In this section, we demonstrate the effect of Bagging and Boosting on the decision boundary of a classifier. Let us start by introducing some of the algorithms used in this code.

  • Decision Tree Classifier: Decision Tree Classifier is a simple and widely used classification technique. It applies a straightforward idea to solve the classification problem. Decision Tree Classifier poses a series of carefully crafted questions about the attributes of the test record. Each time it receives an answer, a follow-up question is asked until a conclusion about the class label of the record is reached.
  • Decision Stump: A decision stump is a machine learning model consisting of a one-level decision tree. That is, it is a decision tree with one internal node (the root) which is immediately connected to the terminal nodes (its leaves). A decision stump makes a prediction based on the value of just a single input feature. Here we take decision stump as a weak learner for the AdaBoost algorithm.
  • RandomForest: Random forest is an ensemble learning algorithm that uses the concept of Bagging.
  • AdaBoost: AdaBoost, short for Adaptive Boosting, is a machine learning meta-algorithm that works on the principle of Boosting. We use a Decision stump as a weak learner here.

Here is a piece of code written in Python which shows 

  • How Bagging decreases the variance of a Decision tree classifier and increases its validation accuracy
  • How Boosting increases the bias of a Decision stump and increases its training accuracy
import matplotlib.pyplot as plt
#to plot decision boundary import mlxtend
from mlxtend.plotting import plot_decision_regions
import matplotlib.gridspec as gridspec
import itertools
from sklearn.ensemble import RandomForestClassifier,AdaBoostClassifier
from sklearn.tree import DecisionTreeClassifier
from mlxtend.preprocessing import shuffle_arrays_unison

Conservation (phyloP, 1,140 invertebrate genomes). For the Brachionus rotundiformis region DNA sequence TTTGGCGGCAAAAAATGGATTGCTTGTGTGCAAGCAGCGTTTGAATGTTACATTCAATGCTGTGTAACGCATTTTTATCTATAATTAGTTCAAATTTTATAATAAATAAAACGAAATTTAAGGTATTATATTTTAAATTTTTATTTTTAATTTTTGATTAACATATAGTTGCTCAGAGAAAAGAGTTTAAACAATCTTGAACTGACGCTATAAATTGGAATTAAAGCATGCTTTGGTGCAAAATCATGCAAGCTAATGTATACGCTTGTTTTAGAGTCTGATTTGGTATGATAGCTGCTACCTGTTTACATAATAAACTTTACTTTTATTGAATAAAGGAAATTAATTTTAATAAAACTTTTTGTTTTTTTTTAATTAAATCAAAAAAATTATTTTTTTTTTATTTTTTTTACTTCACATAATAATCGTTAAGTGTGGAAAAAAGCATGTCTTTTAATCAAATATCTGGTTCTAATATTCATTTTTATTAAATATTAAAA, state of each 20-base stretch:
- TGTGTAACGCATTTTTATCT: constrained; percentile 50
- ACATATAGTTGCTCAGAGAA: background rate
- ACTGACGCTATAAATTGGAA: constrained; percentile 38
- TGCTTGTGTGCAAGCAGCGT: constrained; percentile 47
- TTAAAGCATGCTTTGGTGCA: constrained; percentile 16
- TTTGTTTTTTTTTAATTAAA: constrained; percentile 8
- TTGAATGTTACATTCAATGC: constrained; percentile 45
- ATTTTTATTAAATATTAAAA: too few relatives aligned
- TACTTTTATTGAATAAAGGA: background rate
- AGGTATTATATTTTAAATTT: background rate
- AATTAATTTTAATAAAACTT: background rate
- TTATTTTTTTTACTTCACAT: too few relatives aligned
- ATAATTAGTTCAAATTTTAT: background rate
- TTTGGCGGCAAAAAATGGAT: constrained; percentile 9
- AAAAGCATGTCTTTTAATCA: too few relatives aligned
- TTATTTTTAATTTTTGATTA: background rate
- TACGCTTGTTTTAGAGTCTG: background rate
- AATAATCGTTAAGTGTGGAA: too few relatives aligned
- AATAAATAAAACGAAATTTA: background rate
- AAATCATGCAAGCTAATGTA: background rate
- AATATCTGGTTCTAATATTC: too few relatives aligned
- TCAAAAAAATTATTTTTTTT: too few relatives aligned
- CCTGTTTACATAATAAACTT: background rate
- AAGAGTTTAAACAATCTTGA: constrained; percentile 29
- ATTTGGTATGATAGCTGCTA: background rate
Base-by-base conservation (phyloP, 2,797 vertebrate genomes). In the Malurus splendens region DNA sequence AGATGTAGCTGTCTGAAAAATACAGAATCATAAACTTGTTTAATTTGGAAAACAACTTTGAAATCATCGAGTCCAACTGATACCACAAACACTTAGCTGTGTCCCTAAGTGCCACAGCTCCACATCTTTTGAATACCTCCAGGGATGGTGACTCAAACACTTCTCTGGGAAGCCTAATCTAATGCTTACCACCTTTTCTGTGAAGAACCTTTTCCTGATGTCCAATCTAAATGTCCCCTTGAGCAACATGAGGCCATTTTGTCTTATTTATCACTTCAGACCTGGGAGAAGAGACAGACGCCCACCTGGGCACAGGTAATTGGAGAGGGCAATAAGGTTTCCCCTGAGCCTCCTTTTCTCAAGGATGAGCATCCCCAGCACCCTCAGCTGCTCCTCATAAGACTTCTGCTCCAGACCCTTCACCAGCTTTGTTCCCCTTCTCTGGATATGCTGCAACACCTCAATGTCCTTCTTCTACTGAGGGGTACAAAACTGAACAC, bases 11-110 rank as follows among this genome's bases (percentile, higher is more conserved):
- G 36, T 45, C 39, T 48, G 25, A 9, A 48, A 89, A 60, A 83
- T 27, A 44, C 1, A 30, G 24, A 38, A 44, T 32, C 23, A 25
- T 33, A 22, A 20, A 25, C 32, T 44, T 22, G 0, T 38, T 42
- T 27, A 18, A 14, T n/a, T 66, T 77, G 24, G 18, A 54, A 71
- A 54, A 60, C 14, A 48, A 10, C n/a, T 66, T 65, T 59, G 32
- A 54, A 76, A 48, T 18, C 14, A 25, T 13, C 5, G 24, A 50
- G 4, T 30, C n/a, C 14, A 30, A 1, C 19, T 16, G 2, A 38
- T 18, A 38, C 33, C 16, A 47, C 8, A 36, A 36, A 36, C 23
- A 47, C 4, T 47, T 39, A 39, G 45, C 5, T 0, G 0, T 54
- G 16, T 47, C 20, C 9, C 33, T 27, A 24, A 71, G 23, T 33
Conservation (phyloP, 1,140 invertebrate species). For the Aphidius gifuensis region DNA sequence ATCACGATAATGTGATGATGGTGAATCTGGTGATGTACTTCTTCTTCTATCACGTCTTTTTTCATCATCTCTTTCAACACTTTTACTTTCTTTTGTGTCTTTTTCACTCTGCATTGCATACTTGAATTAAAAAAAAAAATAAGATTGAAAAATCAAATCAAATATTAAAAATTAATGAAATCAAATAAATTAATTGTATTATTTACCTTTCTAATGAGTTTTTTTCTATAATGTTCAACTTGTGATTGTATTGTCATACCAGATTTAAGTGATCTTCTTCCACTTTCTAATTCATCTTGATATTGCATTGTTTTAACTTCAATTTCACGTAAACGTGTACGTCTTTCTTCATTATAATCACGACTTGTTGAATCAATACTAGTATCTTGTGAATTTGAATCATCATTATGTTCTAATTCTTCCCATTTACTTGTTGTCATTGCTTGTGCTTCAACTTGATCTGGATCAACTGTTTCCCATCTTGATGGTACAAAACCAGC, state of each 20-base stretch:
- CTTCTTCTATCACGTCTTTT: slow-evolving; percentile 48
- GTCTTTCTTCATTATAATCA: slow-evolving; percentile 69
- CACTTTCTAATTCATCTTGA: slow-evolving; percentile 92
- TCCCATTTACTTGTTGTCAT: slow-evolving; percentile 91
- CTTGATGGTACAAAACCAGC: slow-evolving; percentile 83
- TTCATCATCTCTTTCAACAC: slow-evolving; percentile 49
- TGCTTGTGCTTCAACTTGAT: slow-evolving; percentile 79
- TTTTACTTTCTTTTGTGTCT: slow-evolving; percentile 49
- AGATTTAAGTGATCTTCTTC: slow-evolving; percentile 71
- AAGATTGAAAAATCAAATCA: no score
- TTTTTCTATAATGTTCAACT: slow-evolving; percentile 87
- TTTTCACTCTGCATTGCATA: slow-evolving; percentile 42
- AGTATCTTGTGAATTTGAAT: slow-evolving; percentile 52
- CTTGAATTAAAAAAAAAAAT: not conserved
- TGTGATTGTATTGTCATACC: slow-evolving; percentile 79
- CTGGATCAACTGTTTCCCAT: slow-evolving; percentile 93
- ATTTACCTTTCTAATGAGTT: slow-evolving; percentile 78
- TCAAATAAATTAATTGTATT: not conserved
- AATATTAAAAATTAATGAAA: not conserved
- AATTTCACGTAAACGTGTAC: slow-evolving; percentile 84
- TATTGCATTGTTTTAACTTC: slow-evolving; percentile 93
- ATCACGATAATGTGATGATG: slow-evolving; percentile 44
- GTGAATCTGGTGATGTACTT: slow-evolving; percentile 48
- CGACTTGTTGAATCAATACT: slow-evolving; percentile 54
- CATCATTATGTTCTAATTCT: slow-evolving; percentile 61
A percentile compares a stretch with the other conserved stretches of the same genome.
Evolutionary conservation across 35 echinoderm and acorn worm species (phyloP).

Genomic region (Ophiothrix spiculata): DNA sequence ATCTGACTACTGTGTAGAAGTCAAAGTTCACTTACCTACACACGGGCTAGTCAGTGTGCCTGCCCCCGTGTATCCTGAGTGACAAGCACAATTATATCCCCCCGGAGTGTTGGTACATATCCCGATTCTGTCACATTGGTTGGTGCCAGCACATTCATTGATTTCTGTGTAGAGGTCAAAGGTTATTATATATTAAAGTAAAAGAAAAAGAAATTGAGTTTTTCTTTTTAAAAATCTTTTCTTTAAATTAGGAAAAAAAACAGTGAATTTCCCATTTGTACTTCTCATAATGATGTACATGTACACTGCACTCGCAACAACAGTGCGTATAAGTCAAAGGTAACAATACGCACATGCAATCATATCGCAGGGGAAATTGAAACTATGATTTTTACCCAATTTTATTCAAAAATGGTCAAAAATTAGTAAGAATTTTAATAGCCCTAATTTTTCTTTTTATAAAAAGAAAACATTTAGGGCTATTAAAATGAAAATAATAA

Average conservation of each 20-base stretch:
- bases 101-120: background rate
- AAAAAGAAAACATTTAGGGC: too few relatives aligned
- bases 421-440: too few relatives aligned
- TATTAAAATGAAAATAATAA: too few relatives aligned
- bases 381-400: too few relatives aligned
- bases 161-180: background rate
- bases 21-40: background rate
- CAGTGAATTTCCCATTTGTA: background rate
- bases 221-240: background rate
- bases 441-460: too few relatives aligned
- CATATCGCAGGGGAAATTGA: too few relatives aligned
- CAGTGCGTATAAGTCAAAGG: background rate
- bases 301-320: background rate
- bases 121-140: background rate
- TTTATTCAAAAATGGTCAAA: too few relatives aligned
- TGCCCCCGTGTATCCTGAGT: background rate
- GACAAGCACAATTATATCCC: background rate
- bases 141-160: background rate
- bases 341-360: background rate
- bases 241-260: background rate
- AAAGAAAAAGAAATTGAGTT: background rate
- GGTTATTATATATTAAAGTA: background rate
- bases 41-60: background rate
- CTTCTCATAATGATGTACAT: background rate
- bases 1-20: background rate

# Loading some example data
iris = datasets.load_iris()
X, y = iris.data[:, [0,2]], iris.target
X, y = shuffle_arrays_unison(arrays=[X, y], random_seed=3)
# split data into  training and validation set
X_train, y_train = X[:100], y[:100]
X_test, y_test = X[100:], y[100:]

# define arrangement of subplots
gs = gridspec.GridSpec(2, 2)
fig = plt.figure(figsize=(10,8))

labels = ['DecisionTreeClassifier', 'Random Forest', 'Decision Stump','AdaBoost']
for clf, lab, grd in zip([DecisionTreeClassifier(),RandomForestClassifier(100,max_features=2,max_leaf_nodes=3,min_samples_split=5) 
                         itertools.product([0, 1], repeat=2)):

    clf.fit(X_train, y_train)
    print(clf.score(X_train, y_train))
    ax = plt.subplot(gs[grd[0], grd[1]])
    fig = plot_decision_regions(X=X, y=y, clf=clf, legend=2)



Lets elaborate on these results-

  1. Decision Tree classifier fits the training data perfectly well but does not score as well in validation accuracy.
  2. Random Forest can fit the training data decently and outperforms the decision tree in the validation accuracy which implies that Random Forest is better able to generalize the data.
  3. Decision stump performed very poorly, both in training and validation accuracy which means it is not able to fit the training data well.
  4. AdaBoost increases the prediction power of stump and increases the training as well as validation accuracy.

From the above plot, we see that the RandomForest algorithm softens the decision boundary, hence decreases the variance of the decision tree model whereas AdaBoost fits the training data in a better way and hence increases the bias of the model.

This brings us to the end of this article. We have learned about Bagging and Boosting techniques to increase the performance of a Machine learning model.

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Source : https://www.mygreatlearning.com/blog/artificial-intelligence/